Later in the game you can obtain a sculptor who can convert 1 stone into 2 VPs, so you have the choice of whether to hold off on using your stone until you can get your hands on a sculptor.

In the two 2 player games I played against The Giggling One, my strategy ended up being on obtaining the cheaper sand to begin with, and focusing on stone later in the game when sculptors became available. I won the first game convincingly, but The Giggling One came within 3 VPs in the second after she streamlined her wood production.

Interestingly, in both of these games, the Prior Phillip privilege card became available in the first round, and I snapped it up both times. Placing a master builder in the priory produced 3 VPs for me almost every turn and was a great little VP earner. I'll also mention that in the 4 and 3 player games we've played since then, it's been The Giggling One whose tried the Prior Phillip strategy, but it didn't prove anywhere near as advantageous with more players fighting over the board.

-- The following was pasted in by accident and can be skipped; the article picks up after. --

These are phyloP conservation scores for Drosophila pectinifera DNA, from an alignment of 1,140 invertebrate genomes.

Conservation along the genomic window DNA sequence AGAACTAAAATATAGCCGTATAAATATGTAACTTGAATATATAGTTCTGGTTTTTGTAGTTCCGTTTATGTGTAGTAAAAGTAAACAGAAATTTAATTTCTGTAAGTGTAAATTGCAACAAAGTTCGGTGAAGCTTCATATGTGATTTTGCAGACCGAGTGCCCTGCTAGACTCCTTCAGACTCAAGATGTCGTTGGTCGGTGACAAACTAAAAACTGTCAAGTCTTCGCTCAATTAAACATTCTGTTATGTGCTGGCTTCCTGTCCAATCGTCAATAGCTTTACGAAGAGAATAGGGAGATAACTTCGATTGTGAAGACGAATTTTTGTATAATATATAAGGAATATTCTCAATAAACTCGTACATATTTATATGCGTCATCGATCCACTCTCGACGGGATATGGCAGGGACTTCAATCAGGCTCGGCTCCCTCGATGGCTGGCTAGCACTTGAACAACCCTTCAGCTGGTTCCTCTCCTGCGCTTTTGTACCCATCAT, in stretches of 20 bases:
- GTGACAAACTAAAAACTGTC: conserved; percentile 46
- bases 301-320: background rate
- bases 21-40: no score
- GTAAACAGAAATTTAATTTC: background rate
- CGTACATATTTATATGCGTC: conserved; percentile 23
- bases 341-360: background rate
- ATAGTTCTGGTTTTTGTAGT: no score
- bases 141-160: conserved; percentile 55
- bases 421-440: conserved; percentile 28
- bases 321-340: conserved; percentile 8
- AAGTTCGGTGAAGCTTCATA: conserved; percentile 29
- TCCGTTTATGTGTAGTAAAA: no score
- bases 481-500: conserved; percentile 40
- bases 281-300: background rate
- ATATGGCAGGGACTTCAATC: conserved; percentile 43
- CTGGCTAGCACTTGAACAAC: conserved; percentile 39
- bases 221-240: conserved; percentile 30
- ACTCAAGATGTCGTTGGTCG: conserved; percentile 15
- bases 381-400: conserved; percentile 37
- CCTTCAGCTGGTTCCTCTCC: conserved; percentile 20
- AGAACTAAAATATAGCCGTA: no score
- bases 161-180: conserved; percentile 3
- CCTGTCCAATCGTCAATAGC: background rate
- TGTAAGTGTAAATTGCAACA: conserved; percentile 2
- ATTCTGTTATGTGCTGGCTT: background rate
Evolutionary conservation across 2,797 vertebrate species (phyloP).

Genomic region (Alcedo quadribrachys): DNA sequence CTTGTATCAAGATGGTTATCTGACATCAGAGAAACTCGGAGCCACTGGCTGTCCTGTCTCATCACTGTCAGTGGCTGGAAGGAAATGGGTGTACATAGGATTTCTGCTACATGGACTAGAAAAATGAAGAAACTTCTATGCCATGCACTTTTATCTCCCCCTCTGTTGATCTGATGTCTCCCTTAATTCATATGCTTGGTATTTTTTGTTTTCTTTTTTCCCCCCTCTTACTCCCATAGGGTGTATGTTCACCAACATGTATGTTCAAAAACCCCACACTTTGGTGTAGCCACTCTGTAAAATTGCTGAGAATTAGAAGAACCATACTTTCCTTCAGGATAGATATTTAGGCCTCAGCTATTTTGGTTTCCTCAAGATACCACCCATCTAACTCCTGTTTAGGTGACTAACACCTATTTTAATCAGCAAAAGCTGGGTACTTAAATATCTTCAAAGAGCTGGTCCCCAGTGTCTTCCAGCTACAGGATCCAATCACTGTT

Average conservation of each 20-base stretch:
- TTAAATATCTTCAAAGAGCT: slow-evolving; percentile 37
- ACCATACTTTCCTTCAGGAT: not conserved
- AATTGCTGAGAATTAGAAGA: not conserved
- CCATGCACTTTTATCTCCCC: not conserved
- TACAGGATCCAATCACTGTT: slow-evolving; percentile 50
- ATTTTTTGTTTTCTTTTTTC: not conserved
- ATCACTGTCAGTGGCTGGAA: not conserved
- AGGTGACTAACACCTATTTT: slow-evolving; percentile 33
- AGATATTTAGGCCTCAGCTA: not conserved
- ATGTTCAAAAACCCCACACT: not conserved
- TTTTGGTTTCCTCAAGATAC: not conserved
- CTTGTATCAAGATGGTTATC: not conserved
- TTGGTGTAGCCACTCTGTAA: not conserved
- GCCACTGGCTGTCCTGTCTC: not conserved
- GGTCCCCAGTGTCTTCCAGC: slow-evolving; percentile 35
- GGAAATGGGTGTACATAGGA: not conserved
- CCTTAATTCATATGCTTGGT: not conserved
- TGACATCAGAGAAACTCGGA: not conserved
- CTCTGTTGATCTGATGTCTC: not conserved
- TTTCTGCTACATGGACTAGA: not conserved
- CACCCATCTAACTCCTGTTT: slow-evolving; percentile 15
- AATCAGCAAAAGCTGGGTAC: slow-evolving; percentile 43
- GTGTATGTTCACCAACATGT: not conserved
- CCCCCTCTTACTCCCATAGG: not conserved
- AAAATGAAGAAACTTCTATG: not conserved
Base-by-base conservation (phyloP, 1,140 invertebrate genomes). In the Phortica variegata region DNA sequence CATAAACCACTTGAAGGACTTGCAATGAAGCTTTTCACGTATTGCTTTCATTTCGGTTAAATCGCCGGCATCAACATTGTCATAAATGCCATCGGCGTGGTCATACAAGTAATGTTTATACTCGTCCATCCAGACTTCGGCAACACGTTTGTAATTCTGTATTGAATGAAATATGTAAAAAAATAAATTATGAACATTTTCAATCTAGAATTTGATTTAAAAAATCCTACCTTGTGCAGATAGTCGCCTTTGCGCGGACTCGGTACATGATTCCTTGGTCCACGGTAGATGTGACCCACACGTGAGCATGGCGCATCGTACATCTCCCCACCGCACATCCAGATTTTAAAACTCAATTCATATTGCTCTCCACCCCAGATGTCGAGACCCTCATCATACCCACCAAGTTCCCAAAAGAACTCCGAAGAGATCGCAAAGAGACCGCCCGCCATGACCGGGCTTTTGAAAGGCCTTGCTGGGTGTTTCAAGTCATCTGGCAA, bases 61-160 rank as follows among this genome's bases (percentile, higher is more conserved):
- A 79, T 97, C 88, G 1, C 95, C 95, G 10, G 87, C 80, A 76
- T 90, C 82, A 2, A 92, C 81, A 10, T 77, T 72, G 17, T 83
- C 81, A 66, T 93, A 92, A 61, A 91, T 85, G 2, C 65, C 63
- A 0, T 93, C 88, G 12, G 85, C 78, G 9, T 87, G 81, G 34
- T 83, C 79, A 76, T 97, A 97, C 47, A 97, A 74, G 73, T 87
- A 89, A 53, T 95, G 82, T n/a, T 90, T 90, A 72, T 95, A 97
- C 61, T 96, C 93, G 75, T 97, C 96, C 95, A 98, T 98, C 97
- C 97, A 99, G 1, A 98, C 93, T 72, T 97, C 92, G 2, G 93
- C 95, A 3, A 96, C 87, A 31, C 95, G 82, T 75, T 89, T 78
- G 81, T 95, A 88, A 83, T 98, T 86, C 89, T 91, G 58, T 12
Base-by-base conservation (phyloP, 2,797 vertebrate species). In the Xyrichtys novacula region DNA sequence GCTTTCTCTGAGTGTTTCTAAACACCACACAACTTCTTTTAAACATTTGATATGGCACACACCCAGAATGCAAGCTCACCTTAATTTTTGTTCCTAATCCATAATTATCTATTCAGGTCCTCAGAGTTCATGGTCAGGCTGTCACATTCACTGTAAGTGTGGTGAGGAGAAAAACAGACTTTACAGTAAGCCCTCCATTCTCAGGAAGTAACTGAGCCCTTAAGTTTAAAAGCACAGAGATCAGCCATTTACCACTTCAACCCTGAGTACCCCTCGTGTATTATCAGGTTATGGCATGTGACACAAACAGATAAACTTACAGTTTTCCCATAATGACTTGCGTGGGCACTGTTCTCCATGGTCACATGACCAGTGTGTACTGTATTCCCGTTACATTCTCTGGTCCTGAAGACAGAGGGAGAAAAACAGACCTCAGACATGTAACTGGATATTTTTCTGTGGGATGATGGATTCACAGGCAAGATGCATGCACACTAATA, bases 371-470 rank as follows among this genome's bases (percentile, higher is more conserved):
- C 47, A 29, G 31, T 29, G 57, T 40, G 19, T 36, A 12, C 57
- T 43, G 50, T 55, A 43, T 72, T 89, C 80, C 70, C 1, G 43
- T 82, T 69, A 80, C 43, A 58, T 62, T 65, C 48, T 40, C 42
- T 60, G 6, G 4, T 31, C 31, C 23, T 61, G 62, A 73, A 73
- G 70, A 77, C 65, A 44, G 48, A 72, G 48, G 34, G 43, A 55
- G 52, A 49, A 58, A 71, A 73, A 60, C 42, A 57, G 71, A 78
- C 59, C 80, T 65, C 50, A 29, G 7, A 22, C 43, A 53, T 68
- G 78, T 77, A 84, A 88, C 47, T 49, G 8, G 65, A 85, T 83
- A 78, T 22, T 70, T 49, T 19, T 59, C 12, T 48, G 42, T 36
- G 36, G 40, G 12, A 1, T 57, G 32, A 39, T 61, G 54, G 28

Our hosts Sandi and Danny joined us in a 4 player game on Saturday night and I soon discovered how important a malleable game plan is with resources and master builder spaces at a premium. My plan to obtain sand to start with was scuppered by Danny so I went into stone from the word go which I supplemented with wood and sand throughout the game.

Sandi and Danny picked up the game quickly, and it was very even up to the end of round 4. At this point, privilege cards were giving The Giggling One 1 extra wood per turn, Sandi 1 extra stone per turn, and myself 1 extra sand per turn.

I led by 1 VP going into round 5. Sandi, having retained the advantage of going first by placing a master builder on the cathedral space in round 4, scooted ahead while I dropped to last.

I had, however, bought another sculptor in round 5 that converted 1 stone to 2 VPs up to 3 times per turn. Not having any stone production in round 5, I decided to ensure I went first in round 6 in order to grab myself the best quarry resource card.